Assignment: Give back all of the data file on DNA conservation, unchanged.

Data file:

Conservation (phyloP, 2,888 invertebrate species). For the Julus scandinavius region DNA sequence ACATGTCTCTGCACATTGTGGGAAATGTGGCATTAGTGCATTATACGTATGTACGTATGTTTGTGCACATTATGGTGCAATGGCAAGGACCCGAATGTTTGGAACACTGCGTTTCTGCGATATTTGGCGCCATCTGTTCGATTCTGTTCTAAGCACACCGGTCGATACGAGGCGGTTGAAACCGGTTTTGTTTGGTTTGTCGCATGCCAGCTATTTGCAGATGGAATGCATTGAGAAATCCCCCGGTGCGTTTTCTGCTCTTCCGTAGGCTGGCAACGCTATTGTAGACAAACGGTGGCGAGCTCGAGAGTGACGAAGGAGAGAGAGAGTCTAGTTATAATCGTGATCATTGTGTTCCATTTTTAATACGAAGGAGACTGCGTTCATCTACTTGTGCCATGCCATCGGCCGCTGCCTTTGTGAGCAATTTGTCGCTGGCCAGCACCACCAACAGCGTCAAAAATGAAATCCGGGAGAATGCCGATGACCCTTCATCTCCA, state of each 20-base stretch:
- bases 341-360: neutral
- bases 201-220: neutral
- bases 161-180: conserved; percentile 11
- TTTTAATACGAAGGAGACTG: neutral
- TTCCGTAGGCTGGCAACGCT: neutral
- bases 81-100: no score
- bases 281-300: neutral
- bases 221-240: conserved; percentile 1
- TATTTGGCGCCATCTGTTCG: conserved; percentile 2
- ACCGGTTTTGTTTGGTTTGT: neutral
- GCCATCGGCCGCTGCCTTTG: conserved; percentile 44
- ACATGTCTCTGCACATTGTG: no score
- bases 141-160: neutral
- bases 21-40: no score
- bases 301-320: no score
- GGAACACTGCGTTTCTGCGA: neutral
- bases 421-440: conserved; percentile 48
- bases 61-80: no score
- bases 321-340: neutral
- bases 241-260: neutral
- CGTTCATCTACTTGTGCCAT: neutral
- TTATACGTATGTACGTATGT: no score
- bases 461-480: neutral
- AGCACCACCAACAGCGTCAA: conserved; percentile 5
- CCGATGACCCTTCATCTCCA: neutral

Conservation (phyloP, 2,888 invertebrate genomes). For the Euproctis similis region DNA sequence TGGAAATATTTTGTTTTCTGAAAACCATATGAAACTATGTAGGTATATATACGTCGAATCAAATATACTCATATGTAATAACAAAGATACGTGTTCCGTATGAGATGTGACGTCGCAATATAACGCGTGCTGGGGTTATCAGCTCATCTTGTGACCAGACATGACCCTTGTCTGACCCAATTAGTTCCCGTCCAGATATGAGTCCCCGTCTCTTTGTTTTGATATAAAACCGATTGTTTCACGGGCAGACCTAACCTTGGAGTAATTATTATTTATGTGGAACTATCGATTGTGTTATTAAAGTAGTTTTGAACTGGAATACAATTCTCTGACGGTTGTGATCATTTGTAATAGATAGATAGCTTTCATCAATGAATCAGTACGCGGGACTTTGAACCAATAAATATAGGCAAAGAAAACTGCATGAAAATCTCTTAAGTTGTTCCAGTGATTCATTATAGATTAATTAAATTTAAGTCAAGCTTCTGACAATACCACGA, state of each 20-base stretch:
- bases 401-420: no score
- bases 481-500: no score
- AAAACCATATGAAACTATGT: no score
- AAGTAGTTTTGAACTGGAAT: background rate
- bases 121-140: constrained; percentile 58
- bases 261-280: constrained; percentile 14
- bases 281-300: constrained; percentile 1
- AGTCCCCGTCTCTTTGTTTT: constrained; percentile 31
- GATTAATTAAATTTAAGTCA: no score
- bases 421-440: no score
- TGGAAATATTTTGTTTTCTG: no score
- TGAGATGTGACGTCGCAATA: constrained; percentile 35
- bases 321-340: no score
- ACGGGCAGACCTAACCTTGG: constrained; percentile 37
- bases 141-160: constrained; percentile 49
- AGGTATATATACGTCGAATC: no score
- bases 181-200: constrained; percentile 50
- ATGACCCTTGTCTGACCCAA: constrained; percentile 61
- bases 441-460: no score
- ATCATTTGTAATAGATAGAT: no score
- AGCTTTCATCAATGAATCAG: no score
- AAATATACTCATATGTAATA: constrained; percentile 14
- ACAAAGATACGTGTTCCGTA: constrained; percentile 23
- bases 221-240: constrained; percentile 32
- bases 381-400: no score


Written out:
Conservation (phyloP, 2,888 invertebrate species). For the Julus scandinavius region DNA sequence ACATGTCTCTGCACATTGTGGGAAATGTGGCATTAGTGCATTATACGTATGTACGTATGTTTGTGCACATTATGGTGCAATGGCAAGGACCCGAATGTTTGGAACACTGCGTTTCTGCGATATTTGGCGCCATCTGTTCGATTCTGTTCTAAGCACACCGGTCGATACGAGGCGGTTGAAACCGGTTTTGTTTGGTTTGTCGCATGCCAGCTATTTGCAGATGGAATGCATTGAGAAATCCCCCGGTGCGTTTTCTGCTCTTCCGTAGGCTGGCAACGCTATTGTAGACAAACGGTGGCGAGCTCGAGAGTGACGAAGGAGAGAGAGAGTCTAGTTATAATCGTGATCATTGTGTTCCATTTTTAATACGAAGGAGACTGCGTTCATCTACTTGTGCCATGCCATCGGCCGCTGCCTTTGTGAGCAATTTGTCGCTGGCCAGCACCACCAACAGCGTCAAAAATGAAATCCGGGAGAATGCCGATGACCCTTCATCTCCA, state of each 20-base stretch:
- bases 341-360: neutral
- bases 201-220: neutral
- bases 161-180: conserved; percentile 11
- TTTTAATACGAAGGAGACTG: neutral
- TTCCGTAGGCTGGCAACGCT: neutral
- bases 81-100: no score
- bases 281-300: neutral
- bases 221-240: conserved; percentile 1
- TATTTGGCGCCATCTGTTCG: conserved; percentile 2
- ACCGGTTTTGTTTGGTTTGT: neutral
- GCCATCGGCCGCTGCCTTTG: conserved; percentile 44
- ACATGTCTCTGCACATTGTG: no score
- bases 141-160: neutral
- bases 21-40: no score
- bases 301-320: no score
- GGAACACTGCGTTTCTGCGA: neutral
- bases 421-440: conserved; percentile 48
- bases 61-80: no score
- bases 321-340: neutral
- bases 241-260: neutral
- CGTTCATCTACTTGTGCCAT: neutral
- TTATACGTATGTACGTATGT: no score
- bases 461-480: neutral
- AGCACCACCAACAGCGTCAA: conserved; percentile 5
- CCGATGACCCTTCATCTCCA: neutral

Conservation (phyloP, 2,888 invertebrate genomes). For the Euproctis similis region DNA sequence TGGAAATATTTTGTTTTCTGAAAACCATATGAAACTATGTAGGTATATATACGTCGAATCAAATATACTCATATGTAATAACAAAGATACGTGTTCCGTATGAGATGTGACGTCGCAATATAACGCGTGCTGGGGTTATCAGCTCATCTTGTGACCAGACATGACCCTTGTCTGACCCAATTAGTTCCCGTCCAGATATGAGTCCCCGTCTCTTTGTTTTGATATAAAACCGATTGTTTCACGGGCAGACCTAACCTTGGAGTAATTATTATTTATGTGGAACTATCGATTGTGTTATTAAAGTAGTTTTGAACTGGAATACAATTCTCTGACGGTTGTGATCATTTGTAATAGATAGATAGCTTTCATCAATGAATCAGTACGCGGGACTTTGAACCAATAAATATAGGCAAAGAAAACTGCATGAAAATCTCTTAAGTTGTTCCAGTGATTCATTATAGATTAATTAAATTTAAGTCAAGCTTCTGACAATACCACGA, state of each 20-base stretch:
- bases 401-420: no score
- bases 481-500: no score
- AAAACCATATGAAACTATGT: no score
- AAGTAGTTTTGAACTGGAAT: background rate
- bases 121-140: constrained; percentile 58
- bases 261-280: constrained; percentile 14
- bases 281-300: constrained; percentile 1
- AGTCCCCGTCTCTTTGTTTT: constrained; percentile 31
- GATTAATTAAATTTAAGTCA: no score
- bases 421-440: no score
- TGGAAATATTTTGTTTTCTG: no score
- TGAGATGTGACGTCGCAATA: constrained; percentile 35
- bases 321-340: no score
- ACGGGCAGACCTAACCTTGG: constrained; percentile 37
- bases 141-160: constrained; percentile 49
- AGGTATATATACGTCGAATC: no score
- bases 181-200: constrained; percentile 50
- ATGACCCTTGTCTGACCCAA: constrained; percentile 61
- bases 441-460: no score
- ATCATTTGTAATAGATAGAT: no score
- AGCTTTCATCAATGAATCAG: no score
- AAATATACTCATATGTAATA: constrained; percentile 14
- ACAAAGATACGTGTTCCGTA: constrained; percentile 23
- bases 221-240: constrained; percentile 32
- bases 381-400: no score